In the automobile birthing business, you win some and you lose some.
In the case of the new Kia Optima SX Turbo, product planning director Orth Hedrick most assuredly lost one.
Because the soon-to-arrive SX, by virtue of its turbocharger and sport-tuned suspension, is more performance-minded than the regular 2011 Optima that debuted last fall, Hedrick thought it should be offered with a manual transmission. And he was pretty confident he would prevail over the bean tallymeisters who felt the number of SXs sold wouldn't justify the added expense of offering a manual alternative to the automatic.
"I think we'll win that one," he told me back in September.
Well, he didn't. At a recent press preview for the SX, which will start appearing in showrooms next month, I learned the car will be available only with a six-speed automatic. When I asked Mike Sprague, Kia's vice president for marketing and communications, why the manual was AWOL, he replied:
"A lot of young people [the principal projected market for the SX] just aren't interested in shifting. They're eating, talking . . . ."
At this point, another reporter interjected an additional activity, one dealing with the propagation of the species.
"I didn't say that," said Sprague, making sure the record was clear.
As it turned out, the SX was as much fun as the Q&A. This is an exceptionally handsome midsize sedan whose composed suspension and 274-horsepower engine make it a delightful playmate.
Since Kia is owned by Hyundai, Kia models like the Optima share structure and mechanicals with a corresponding Hyundai car. The Optima, for example, is the corporate counterpart of the Hyundai Sonata.
While they share hardware, the two are differentiated by body styling, interior design and their personalities. Long an anonymous, cheaper take on Hyundai cars, the Kia offerings have become sportier than their corporate counterparts, and have waxed more stylish and upmarket than they were. Indeed, I think the Optima's body design is more comely and more interesting than the Sonata's.
The Optima debuted with a 2.4-liter 200-horsepower four that provides more than adequate power and nice EPA mileage estimates of 24 city and 35 highway. The two-liter turbo engine (the 2.4-liter with a smaller bore and stroke) brings 74 more ponies to the party without much of a mileage penalty. It has EPAs of 22 and 34.
There's good reason why the turbo gets both good power and excellent mileage. It is the techiest engine Hyundai and Kia have ever put in a car, according to powertrain engineer Cory Bruckner.
The engine features direct injection, which increases power and fuel economy by injecting the fuel directly into the combustion chamber, and a unique dual-scroll turbocharger, whose twin-turbine design minimizes turbo lag and improves mileage. Bruckner claims a 10 percent boost in economy over a conventional, single-scroll turbo.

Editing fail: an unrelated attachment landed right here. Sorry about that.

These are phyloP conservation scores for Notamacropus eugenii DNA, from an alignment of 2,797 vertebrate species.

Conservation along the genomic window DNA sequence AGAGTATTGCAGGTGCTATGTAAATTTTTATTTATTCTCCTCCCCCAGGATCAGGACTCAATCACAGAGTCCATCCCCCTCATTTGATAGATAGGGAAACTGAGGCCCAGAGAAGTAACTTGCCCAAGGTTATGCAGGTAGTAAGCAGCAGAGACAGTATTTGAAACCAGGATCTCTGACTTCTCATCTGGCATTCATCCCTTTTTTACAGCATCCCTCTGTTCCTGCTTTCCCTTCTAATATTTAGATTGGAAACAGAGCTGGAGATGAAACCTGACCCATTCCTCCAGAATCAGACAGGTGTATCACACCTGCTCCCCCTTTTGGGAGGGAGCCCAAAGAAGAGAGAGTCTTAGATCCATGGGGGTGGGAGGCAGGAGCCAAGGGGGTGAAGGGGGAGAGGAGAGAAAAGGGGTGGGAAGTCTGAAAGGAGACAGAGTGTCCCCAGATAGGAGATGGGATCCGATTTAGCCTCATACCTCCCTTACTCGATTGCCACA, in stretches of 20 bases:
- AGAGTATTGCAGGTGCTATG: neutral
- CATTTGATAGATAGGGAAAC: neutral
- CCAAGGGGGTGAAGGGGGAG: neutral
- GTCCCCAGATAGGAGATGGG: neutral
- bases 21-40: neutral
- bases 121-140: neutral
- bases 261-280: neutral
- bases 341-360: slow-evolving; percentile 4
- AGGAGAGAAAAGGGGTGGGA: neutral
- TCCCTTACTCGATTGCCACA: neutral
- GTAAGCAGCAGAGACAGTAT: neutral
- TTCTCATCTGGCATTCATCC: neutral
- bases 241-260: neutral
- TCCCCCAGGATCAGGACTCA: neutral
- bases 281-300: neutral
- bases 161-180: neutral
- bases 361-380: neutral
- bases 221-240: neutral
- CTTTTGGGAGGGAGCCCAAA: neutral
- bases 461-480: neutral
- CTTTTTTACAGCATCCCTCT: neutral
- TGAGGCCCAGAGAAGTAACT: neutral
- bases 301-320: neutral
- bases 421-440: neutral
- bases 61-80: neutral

This engine will be available in both the EX Turbo, which is a regular Optima equipped with a turbocharger and larger front brakes, and the SX, which has the big brakes, the higher-performing suspension, sporty styling cues, and comes only with a black interior.
The EX Turbo will start at $24,495, the SX at $25,995.
In addition to the driving fun afforded by an engine that gets you from 0 to 60 in well under seven seconds, and suspension and steering systems that make fast turns a treat instead of a treatment, the SX does a good job of being a family car. It is quite roomy and comfortable, for openers. The ride is firm, yet supple, the seats are supportive, the instruments and controls are accessible, and, thanks to good sound damping, the cabin tends to be seen and not heard.
The driving experience is further enhanced by a long litany of amenities and an interior finished with good-quality, pleasing materials, like standard leather seats and the padded, saddle-stitched, pebble-grain plastic on the dash.
This is, finally, a fun family car that drives one more nail in the coffin containing Kia's forgettable past.
2011 Optima SX Turbo
Base price: $25,995.
Standard equipment: 2-liter, turbocharged engine, six-speed automatic transmission, and an extensive amenity list ranging from leather seats and alloy wheels to a glove box that will cool your food and drink.
Options: Include a dual-pane sunroof.
Fuel economy: 22 m.p.g. city, 34 highway.
Handling: Running back moves.
Styling: Adult sporty.
Warranty: Five years/60,000 miles bumper to bumper, 10 years/100,000 miles on the powertrain.
The Ben Key: Four Bens, excellent; Three Bens, good; Two Bens, fair; One ben, poor.EndText